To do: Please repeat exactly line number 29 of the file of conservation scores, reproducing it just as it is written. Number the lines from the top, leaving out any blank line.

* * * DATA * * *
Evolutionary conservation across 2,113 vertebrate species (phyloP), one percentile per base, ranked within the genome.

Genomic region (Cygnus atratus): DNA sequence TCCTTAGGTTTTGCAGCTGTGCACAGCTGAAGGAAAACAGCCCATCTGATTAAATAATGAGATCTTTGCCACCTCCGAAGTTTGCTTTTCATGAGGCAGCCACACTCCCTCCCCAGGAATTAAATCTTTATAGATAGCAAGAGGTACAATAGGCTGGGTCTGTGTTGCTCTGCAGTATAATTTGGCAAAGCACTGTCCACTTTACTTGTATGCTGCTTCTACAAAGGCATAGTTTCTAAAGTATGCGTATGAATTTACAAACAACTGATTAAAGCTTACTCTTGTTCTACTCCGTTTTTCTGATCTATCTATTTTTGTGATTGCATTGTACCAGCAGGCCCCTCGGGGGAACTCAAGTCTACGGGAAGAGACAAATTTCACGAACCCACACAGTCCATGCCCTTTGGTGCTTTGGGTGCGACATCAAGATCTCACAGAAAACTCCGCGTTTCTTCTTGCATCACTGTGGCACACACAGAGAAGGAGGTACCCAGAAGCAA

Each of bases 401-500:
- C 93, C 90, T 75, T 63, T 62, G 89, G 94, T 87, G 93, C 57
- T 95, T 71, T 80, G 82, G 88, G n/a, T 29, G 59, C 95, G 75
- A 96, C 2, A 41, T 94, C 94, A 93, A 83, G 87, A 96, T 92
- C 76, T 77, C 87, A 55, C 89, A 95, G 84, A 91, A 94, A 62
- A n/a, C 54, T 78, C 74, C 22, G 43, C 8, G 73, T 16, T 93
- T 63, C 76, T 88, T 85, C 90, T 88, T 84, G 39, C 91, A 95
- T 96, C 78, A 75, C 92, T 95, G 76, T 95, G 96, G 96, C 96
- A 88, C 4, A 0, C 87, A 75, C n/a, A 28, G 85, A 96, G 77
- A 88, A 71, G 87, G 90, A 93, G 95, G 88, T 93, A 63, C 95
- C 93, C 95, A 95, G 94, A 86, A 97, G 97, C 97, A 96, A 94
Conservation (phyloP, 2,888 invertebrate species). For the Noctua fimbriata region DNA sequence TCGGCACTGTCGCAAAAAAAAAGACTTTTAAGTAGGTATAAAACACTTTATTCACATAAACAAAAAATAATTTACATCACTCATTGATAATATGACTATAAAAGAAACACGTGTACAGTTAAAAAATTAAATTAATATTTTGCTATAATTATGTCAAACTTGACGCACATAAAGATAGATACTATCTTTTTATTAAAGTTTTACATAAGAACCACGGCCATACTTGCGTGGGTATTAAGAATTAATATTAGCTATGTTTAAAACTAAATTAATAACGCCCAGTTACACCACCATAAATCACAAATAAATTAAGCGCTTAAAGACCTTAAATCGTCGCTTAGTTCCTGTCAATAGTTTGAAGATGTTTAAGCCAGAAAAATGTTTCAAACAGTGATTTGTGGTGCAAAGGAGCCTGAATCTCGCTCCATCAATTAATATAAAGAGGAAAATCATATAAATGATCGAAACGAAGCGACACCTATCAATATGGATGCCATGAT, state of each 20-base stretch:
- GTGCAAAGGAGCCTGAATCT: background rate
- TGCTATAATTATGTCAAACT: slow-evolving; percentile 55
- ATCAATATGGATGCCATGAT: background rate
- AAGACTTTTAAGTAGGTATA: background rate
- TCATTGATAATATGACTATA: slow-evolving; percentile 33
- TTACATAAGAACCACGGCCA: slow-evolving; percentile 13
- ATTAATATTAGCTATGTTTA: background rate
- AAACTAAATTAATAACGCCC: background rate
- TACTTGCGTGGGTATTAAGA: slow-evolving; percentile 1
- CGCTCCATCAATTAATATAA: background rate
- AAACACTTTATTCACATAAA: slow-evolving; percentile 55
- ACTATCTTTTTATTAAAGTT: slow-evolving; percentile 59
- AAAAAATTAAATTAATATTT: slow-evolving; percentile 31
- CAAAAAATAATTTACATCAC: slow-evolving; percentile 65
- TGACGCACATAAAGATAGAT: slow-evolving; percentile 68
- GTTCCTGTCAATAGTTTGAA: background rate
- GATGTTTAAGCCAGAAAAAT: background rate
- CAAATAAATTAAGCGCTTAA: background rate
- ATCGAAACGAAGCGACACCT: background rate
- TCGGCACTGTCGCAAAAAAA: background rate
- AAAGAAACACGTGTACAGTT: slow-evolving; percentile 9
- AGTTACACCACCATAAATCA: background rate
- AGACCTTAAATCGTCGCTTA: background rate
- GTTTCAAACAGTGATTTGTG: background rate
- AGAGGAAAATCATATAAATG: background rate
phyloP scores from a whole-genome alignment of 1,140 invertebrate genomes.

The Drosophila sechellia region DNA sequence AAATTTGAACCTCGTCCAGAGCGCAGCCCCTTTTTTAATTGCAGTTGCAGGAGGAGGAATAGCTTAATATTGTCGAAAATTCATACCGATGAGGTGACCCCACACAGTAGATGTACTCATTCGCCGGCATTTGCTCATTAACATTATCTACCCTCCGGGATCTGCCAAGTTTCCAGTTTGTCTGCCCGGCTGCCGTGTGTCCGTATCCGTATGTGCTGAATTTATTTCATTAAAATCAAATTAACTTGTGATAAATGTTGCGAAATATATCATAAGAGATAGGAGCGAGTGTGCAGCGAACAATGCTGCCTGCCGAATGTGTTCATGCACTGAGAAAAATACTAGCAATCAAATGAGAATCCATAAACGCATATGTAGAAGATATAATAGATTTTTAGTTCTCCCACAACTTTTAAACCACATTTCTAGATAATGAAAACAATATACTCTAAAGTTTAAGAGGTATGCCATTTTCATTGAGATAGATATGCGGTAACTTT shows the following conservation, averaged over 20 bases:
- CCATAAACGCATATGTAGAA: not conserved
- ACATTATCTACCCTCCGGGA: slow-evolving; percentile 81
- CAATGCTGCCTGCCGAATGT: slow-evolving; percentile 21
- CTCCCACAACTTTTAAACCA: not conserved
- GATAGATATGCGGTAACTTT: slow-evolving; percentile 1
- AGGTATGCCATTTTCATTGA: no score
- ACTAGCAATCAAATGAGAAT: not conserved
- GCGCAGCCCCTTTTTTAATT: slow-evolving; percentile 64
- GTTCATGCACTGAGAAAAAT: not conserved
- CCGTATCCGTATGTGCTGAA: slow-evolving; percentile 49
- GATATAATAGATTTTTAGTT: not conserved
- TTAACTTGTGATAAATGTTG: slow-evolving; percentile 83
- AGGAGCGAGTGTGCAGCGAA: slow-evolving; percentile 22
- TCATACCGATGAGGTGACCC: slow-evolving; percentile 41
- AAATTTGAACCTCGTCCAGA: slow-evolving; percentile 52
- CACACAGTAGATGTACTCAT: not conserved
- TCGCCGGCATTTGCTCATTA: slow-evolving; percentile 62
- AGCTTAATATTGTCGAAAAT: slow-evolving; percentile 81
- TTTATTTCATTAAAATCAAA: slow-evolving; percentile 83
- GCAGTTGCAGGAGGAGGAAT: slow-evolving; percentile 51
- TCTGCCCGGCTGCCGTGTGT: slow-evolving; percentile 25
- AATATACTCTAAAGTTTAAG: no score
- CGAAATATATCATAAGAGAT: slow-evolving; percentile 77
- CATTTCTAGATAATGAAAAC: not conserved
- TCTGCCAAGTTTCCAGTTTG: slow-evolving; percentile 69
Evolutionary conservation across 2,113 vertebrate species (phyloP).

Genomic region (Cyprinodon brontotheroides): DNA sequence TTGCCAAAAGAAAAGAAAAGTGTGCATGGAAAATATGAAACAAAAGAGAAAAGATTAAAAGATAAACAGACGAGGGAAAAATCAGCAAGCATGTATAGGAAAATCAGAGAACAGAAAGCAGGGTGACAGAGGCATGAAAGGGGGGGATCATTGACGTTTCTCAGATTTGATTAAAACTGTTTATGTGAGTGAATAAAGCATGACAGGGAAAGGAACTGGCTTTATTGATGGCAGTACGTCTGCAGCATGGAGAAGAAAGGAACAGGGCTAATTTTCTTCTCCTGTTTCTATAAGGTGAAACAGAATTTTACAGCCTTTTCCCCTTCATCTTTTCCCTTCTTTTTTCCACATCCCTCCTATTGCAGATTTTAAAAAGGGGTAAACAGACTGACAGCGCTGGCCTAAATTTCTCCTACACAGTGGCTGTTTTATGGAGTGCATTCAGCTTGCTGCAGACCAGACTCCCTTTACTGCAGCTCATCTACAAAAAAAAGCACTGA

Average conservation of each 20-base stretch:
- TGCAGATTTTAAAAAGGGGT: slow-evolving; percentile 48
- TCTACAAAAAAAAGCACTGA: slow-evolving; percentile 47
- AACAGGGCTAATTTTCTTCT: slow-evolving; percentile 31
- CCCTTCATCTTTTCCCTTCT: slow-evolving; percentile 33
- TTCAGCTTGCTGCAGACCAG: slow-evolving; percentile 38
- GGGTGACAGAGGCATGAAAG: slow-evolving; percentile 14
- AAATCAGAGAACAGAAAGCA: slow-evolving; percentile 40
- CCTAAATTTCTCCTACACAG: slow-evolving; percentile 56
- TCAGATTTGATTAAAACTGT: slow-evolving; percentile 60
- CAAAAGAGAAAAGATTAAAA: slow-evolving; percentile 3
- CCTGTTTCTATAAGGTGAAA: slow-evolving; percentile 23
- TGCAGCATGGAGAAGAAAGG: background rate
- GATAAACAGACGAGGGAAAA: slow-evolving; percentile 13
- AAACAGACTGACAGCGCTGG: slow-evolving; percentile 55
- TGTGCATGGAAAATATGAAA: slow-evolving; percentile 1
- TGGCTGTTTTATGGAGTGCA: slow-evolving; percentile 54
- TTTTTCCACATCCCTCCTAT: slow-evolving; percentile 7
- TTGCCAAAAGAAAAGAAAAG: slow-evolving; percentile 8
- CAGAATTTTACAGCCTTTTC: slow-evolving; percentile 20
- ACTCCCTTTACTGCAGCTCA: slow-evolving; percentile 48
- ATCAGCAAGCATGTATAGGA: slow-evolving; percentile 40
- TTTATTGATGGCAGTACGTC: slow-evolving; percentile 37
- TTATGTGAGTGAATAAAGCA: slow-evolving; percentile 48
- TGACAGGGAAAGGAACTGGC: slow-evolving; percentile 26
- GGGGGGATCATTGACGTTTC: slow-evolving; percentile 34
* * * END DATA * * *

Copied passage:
- TGACGCACATAAAGATAGAT: slow-evolving; percentile 68